It was the last day of student government elections at Purdue University, and junior Bobby Hadrix, running for class president, was doing some 11th-hour stumping on the campus oval alongside fervent supporters in bright red matching T-shirts.
Although they hadn’t become an issue in the campaign, Purdue’s graduation rates had just been publicly announced for the first time as part of Indiana’s new effort to increase the number of degree holders in the state. And the news was not good.
Only 38 percent of students seeking bachelor’s degrees, who did not transfer, were managing to graduate on time, the state reported. Nearly a third still hadn’t finished after even eight years.
Newspaper editorial pages blasted the university, and other institutions whose results were worse; the average on-time graduation rate at four-year schools in Indiana turned out to be 28 percent, and only 4 percent at two-year community colleges.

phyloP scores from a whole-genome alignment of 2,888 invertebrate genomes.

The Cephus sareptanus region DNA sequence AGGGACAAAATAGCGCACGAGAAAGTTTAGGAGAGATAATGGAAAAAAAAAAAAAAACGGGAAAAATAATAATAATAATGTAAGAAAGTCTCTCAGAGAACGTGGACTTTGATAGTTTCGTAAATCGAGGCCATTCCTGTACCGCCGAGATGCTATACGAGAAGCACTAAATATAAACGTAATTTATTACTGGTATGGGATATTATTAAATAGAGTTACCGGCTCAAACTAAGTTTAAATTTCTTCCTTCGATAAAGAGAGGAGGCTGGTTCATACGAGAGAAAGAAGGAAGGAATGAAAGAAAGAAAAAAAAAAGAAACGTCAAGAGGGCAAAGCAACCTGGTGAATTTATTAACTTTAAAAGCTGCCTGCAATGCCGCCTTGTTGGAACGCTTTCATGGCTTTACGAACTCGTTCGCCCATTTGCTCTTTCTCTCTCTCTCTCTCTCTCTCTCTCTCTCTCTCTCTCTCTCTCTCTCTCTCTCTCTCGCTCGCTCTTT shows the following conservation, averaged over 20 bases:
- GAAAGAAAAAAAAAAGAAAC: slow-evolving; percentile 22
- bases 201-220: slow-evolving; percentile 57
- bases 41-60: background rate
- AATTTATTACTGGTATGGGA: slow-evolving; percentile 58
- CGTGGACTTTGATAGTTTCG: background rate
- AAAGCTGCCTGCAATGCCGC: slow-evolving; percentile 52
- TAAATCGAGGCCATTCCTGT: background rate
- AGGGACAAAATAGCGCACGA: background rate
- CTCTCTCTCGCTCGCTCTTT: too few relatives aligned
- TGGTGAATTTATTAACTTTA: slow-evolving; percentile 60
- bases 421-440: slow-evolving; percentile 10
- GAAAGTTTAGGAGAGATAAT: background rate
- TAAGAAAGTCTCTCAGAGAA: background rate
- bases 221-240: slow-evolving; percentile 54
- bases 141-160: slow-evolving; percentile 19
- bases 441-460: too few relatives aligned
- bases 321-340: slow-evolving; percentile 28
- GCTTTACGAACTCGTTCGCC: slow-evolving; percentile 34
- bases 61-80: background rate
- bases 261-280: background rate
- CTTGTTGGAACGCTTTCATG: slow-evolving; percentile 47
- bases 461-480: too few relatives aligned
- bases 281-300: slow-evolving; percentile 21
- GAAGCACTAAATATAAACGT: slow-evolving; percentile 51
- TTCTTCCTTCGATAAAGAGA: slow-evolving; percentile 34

Those numbers are higher than the 19 percent national average on-time completion rate for four-year universities, and the same as the national average for community colleges, according to the advocacy organization Complete College America. But they were still “alarming,” pronounced the state’s commissioner of higher education, who added there was “cause for even deeper concern” about the fact that graduation rates for racial minorities and low-income students were lower still. <Read more.>